Mercy SF to close in June after 68 years


Sophia Carrasquilla ’22, Mercy SF

Mercy High School on 19th Avenue in San Francisco announced in January that it will close its doors in June, after nearly seven decades.

Grayson Salomon , Staff Reporter

After 68 years of educating the young women of San Francisco, Mercy High School will close its doors at the end of the academic school year on June 1, 2020.

“The trustees and administration have worked tirelessly to preserve the important mission to which we have been devoted for the past 68 years and are incredibly disappointed that we are unable to keep Mercy’s doors open,” said Head of School Sister Carolyn Krohn ’65.

Mercy is one of the last all-girls high schools in San Francisco next to Convent of the Sacred Heart and ICA Cristo Rey Academy.

The main reason for the closure was being unable to reach financial needs and stability. There are multiple reasons why reaching financial stability was impossible, such as a decrease in enrollment over the past two decades, financial aid promised to the students always falls short $5,000 of actual costs, and operating costs, including salaries, and the need to meet the needs of faculty and staff, according to Mercy Communications.

“The lack of stable financial support has hurt the school’s ability to meet the financial needs of families seeking a Catholic high school education at Mercy,” according to Mercy Communications.

There have been multiple attempts and ideas explored, but no solution could properly get the school to financial stability.

“We had so hoped that we would find a solution to Mercy’s challenges, but unfortunately, even with the multiple strategies we have explored, it is just not possible,” stated Krohn.

Some students have taken the announcement as a challenge, and are not willing to give up. They still hold out hope that they can save Mercy. On Jan. 10, shortly after the announcement of the closure, a GoFundMe donation page appeared with the title “SAVE MERCY SAN FRANCISCO” with a goal of $5 million created by members of the Class of 2021.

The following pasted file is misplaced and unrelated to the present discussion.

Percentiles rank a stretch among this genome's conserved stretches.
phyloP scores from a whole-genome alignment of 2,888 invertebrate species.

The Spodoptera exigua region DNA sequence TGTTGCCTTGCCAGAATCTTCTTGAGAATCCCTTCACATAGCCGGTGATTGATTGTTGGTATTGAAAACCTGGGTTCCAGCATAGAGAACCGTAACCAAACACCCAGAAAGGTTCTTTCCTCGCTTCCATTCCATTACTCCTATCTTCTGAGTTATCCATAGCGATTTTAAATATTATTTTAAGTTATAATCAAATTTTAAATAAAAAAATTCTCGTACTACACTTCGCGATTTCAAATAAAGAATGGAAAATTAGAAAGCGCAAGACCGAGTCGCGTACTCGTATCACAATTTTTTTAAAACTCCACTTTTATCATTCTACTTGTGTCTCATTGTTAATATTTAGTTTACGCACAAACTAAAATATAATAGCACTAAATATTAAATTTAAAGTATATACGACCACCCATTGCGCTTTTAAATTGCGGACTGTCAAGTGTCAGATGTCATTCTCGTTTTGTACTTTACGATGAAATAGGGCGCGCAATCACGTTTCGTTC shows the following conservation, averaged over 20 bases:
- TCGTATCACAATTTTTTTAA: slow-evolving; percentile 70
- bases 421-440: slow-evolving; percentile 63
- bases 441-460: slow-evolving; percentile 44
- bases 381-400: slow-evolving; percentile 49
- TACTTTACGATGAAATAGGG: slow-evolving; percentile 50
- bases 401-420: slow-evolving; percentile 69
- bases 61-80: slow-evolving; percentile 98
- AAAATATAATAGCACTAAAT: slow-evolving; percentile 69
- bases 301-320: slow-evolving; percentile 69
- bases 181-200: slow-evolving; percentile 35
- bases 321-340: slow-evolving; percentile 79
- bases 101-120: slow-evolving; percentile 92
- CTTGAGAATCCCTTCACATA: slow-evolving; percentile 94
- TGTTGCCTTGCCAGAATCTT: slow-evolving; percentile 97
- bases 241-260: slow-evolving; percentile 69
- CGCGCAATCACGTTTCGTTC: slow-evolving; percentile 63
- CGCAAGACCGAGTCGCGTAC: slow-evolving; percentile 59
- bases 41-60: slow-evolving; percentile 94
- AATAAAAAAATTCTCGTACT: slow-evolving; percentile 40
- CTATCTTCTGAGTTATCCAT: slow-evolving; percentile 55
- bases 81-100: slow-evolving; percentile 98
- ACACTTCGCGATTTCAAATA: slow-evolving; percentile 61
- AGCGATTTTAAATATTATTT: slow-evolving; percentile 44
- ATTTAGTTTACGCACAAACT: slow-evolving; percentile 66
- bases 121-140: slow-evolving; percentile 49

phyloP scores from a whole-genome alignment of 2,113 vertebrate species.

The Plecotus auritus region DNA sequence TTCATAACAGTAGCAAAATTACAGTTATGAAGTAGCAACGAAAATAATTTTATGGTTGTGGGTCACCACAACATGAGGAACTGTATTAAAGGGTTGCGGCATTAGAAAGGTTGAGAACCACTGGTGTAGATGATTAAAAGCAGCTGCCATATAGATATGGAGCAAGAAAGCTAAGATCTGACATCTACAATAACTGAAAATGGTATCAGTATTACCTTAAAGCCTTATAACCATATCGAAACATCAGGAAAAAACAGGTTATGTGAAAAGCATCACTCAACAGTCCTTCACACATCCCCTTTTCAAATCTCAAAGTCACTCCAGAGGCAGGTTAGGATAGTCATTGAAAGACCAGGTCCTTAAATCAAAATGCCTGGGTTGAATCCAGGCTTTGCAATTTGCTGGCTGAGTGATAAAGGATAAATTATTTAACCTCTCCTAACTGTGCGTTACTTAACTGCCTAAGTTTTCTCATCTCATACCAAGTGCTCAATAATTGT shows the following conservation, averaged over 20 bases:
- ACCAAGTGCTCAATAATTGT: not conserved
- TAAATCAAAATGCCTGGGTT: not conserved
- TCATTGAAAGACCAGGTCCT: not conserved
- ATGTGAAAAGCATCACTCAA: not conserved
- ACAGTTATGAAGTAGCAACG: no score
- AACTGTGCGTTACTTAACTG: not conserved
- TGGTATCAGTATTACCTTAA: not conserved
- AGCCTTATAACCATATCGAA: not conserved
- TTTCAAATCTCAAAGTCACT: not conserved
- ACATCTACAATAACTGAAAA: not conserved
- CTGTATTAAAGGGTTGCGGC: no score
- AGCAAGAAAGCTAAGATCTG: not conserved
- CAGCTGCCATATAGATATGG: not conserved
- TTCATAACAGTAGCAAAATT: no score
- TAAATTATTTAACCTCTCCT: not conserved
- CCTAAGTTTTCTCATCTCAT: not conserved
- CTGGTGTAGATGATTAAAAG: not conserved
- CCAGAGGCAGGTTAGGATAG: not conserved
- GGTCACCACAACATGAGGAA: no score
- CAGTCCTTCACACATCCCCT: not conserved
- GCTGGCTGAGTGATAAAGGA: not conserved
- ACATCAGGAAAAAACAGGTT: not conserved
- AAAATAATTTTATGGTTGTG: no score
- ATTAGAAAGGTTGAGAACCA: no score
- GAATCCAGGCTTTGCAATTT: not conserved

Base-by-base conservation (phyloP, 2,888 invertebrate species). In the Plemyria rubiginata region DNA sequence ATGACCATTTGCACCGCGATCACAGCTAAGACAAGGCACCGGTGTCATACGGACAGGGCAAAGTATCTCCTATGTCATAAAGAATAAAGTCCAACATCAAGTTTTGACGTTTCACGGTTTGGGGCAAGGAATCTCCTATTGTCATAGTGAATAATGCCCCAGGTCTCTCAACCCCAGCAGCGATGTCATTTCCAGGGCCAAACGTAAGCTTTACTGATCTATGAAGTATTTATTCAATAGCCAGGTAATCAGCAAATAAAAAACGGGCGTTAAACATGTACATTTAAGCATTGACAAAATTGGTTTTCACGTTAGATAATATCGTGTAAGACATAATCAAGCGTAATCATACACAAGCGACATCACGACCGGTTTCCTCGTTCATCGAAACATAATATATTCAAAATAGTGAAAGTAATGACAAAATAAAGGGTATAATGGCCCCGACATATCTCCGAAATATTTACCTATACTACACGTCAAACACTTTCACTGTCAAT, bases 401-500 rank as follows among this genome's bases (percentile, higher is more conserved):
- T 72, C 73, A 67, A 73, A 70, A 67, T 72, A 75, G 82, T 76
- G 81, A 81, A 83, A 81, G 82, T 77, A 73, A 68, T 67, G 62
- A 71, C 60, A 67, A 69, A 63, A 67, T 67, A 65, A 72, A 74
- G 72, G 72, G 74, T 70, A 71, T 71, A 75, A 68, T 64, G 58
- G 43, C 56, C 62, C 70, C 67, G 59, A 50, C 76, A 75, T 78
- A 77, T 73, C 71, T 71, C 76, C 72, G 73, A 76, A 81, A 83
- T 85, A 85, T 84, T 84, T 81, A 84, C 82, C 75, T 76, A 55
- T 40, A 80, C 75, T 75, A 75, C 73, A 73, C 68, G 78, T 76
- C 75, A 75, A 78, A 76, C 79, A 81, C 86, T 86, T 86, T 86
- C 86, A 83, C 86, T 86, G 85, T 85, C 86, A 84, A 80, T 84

“My friends and I did research into the amount needed to keep the school open and running, which included faculty and staff salaries, financial aid, and all operating expenses. Although the amount was at first an estimate, once we received detailed information from our head of school, we concluded that $5 million would be close to the amount needed to keep the school operating,” said Gigi DiGiulio ’21, one of the creators.

As for the rest of the students, sadness permeates the hallways, especially for current juniors, with next year being their graduation year.

“I guess the mood is a mix of being heartbroken and confused, but also hopeful and having a feeling of strength in our community needing to come together,” said DiGiulio.

English teacher and Mercy alumna Diana Assereto said, “I had so many feelings and thoughts running through my head when I first heard of the closing, but the overwhelming feeling was sadness because I have such wonderful memories of my time at Mercy.”

She added, “I received a very solid education and felt extremely prepared for college academically. It feels like a part of my past and a part of the city will be lost in a way, but it will be up to us to continue to live in service as the Sisters of Mercy and our teachers modeled for us.”

The closure, being close to deadlines for transfers to other schools, has caused stress for students trying to beat the deadlines to find a new school for the 2020-2021 school year. Mercy Admissions and staff have been trying to help the students during this time of change.

“Along with counseling to ensure student wellness, Mercy put on a High School Information Fair, hosting 20 high schools in the San Francisco Bay Area ready to accept transfer students next year. We are working with local school admissions directors to streamline the application process for Mercy students,” according to Mercy Communications.

Even with the GoFundMe, the chance of Mercy being saved is unlikely, given the huge financial hill it would have to climb.

According to Mercy Communications, “This currently does not seem possible, but the Sisters do believe in miracles.”